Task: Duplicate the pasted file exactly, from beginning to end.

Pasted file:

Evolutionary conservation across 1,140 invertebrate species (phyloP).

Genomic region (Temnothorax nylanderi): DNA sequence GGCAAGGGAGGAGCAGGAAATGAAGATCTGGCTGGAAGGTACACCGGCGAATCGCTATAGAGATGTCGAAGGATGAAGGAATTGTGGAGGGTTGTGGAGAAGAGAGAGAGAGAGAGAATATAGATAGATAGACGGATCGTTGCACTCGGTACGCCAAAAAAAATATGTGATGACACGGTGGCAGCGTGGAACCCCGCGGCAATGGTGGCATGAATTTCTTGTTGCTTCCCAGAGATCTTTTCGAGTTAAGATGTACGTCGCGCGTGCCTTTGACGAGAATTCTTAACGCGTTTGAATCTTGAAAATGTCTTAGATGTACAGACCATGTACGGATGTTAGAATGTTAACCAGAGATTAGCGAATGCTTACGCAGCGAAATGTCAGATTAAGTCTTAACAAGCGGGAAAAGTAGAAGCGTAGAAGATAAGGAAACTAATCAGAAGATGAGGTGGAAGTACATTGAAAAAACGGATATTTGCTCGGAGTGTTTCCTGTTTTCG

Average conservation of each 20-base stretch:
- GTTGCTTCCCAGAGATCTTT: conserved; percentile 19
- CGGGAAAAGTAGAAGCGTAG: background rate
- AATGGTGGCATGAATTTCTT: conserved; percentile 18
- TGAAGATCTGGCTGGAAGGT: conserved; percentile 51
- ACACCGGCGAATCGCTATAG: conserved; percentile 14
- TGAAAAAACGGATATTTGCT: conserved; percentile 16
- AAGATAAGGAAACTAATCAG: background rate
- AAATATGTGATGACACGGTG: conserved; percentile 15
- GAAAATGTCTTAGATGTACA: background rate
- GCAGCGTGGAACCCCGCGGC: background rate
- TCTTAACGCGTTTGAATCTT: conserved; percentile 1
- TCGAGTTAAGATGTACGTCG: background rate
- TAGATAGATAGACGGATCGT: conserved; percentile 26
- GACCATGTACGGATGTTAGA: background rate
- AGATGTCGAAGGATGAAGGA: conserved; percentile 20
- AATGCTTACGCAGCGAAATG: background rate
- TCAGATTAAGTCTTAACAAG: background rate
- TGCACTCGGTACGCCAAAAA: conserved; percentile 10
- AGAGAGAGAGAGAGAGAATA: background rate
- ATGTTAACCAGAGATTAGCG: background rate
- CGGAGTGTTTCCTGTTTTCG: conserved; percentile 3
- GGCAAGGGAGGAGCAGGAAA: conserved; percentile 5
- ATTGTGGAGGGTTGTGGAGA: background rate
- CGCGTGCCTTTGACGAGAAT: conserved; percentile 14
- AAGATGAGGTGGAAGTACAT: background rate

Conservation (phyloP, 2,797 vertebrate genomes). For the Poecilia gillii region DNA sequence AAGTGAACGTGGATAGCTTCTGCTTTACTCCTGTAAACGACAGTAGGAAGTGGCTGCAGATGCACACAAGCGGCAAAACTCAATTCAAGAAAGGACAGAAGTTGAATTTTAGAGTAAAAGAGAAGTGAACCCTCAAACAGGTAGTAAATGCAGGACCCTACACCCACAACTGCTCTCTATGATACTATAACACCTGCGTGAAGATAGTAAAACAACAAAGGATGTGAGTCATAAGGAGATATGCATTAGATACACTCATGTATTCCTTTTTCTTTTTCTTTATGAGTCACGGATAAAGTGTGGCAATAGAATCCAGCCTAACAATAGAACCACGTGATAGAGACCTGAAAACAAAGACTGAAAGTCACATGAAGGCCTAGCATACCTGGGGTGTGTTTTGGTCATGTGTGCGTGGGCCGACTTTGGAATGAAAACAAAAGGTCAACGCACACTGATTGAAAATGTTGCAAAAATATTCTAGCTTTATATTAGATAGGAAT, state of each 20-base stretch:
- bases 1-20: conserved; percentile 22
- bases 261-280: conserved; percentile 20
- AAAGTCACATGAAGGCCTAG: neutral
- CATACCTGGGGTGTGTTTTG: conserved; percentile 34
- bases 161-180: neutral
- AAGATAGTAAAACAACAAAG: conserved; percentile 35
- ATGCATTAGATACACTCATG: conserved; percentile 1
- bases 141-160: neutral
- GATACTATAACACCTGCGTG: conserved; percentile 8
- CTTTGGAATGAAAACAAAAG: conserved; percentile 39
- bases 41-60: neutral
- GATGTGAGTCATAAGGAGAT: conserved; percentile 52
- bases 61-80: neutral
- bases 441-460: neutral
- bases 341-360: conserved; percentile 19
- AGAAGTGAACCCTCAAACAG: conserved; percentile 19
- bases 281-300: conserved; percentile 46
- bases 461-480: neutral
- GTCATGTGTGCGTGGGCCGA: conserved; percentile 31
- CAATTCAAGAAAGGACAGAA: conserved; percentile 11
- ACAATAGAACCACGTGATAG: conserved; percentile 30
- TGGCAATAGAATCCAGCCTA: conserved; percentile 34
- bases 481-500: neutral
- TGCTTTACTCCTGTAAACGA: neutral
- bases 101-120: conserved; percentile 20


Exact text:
Evolutionary conservation across 1,140 invertebrate species (phyloP).

Genomic region (Temnothorax nylanderi): DNA sequence GGCAAGGGAGGAGCAGGAAATGAAGATCTGGCTGGAAGGTACACCGGCGAATCGCTATAGAGATGTCGAAGGATGAAGGAATTGTGGAGGGTTGTGGAGAAGAGAGAGAGAGAGAGAATATAGATAGATAGACGGATCGTTGCACTCGGTACGCCAAAAAAAATATGTGATGACACGGTGGCAGCGTGGAACCCCGCGGCAATGGTGGCATGAATTTCTTGTTGCTTCCCAGAGATCTTTTCGAGTTAAGATGTACGTCGCGCGTGCCTTTGACGAGAATTCTTAACGCGTTTGAATCTTGAAAATGTCTTAGATGTACAGACCATGTACGGATGTTAGAATGTTAACCAGAGATTAGCGAATGCTTACGCAGCGAAATGTCAGATTAAGTCTTAACAAGCGGGAAAAGTAGAAGCGTAGAAGATAAGGAAACTAATCAGAAGATGAGGTGGAAGTACATTGAAAAAACGGATATTTGCTCGGAGTGTTTCCTGTTTTCG

Average conservation of each 20-base stretch:
- GTTGCTTCCCAGAGATCTTT: conserved; percentile 19
- CGGGAAAAGTAGAAGCGTAG: background rate
- AATGGTGGCATGAATTTCTT: conserved; percentile 18
- TGAAGATCTGGCTGGAAGGT: conserved; percentile 51
- ACACCGGCGAATCGCTATAG: conserved; percentile 14
- TGAAAAAACGGATATTTGCT: conserved; percentile 16
- AAGATAAGGAAACTAATCAG: background rate
- AAATATGTGATGACACGGTG: conserved; percentile 15
- GAAAATGTCTTAGATGTACA: background rate
- GCAGCGTGGAACCCCGCGGC: background rate
- TCTTAACGCGTTTGAATCTT: conserved; percentile 1
- TCGAGTTAAGATGTACGTCG: background rate
- TAGATAGATAGACGGATCGT: conserved; percentile 26
- GACCATGTACGGATGTTAGA: background rate
- AGATGTCGAAGGATGAAGGA: conserved; percentile 20
- AATGCTTACGCAGCGAAATG: background rate
- TCAGATTAAGTCTTAACAAG: background rate
- TGCACTCGGTACGCCAAAAA: conserved; percentile 10
- AGAGAGAGAGAGAGAGAATA: background rate
- ATGTTAACCAGAGATTAGCG: background rate
- CGGAGTGTTTCCTGTTTTCG: conserved; percentile 3
- GGCAAGGGAGGAGCAGGAAA: conserved; percentile 5
- ATTGTGGAGGGTTGTGGAGA: background rate
- CGCGTGCCTTTGACGAGAAT: conserved; percentile 14
- AAGATGAGGTGGAAGTACAT: background rate

Conservation (phyloP, 2,797 vertebrate genomes). For the Poecilia gillii region DNA sequence AAGTGAACGTGGATAGCTTCTGCTTTACTCCTGTAAACGACAGTAGGAAGTGGCTGCAGATGCACACAAGCGGCAAAACTCAATTCAAGAAAGGACAGAAGTTGAATTTTAGAGTAAAAGAGAAGTGAACCCTCAAACAGGTAGTAAATGCAGGACCCTACACCCACAACTGCTCTCTATGATACTATAACACCTGCGTGAAGATAGTAAAACAACAAAGGATGTGAGTCATAAGGAGATATGCATTAGATACACTCATGTATTCCTTTTTCTTTTTCTTTATGAGTCACGGATAAAGTGTGGCAATAGAATCCAGCCTAACAATAGAACCACGTGATAGAGACCTGAAAACAAAGACTGAAAGTCACATGAAGGCCTAGCATACCTGGGGTGTGTTTTGGTCATGTGTGCGTGGGCCGACTTTGGAATGAAAACAAAAGGTCAACGCACACTGATTGAAAATGTTGCAAAAATATTCTAGCTTTATATTAGATAGGAAT, state of each 20-base stretch:
- bases 1-20: conserved; percentile 22
- bases 261-280: conserved; percentile 20
- AAAGTCACATGAAGGCCTAG: neutral
- CATACCTGGGGTGTGTTTTG: conserved; percentile 34
- bases 161-180: neutral
- AAGATAGTAAAACAACAAAG: conserved; percentile 35
- ATGCATTAGATACACTCATG: conserved; percentile 1
- bases 141-160: neutral
- GATACTATAACACCTGCGTG: conserved; percentile 8
- CTTTGGAATGAAAACAAAAG: conserved; percentile 39
- bases 41-60: neutral
- GATGTGAGTCATAAGGAGAT: conserved; percentile 52
- bases 61-80: neutral
- bases 441-460: neutral
- bases 341-360: conserved; percentile 19
- AGAAGTGAACCCTCAAACAG: conserved; percentile 19
- bases 281-300: conserved; percentile 46
- bases 461-480: neutral
- GTCATGTGTGCGTGGGCCGA: conserved; percentile 31
- CAATTCAAGAAAGGACAGAA: conserved; percentile 11
- ACAATAGAACCACGTGATAG: conserved; percentile 30
- TGGCAATAGAATCCAGCCTA: conserved; percentile 34
- bases 481-500: neutral
- TGCTTTACTCCTGTAAACGA: neutral
- bases 101-120: conserved; percentile 20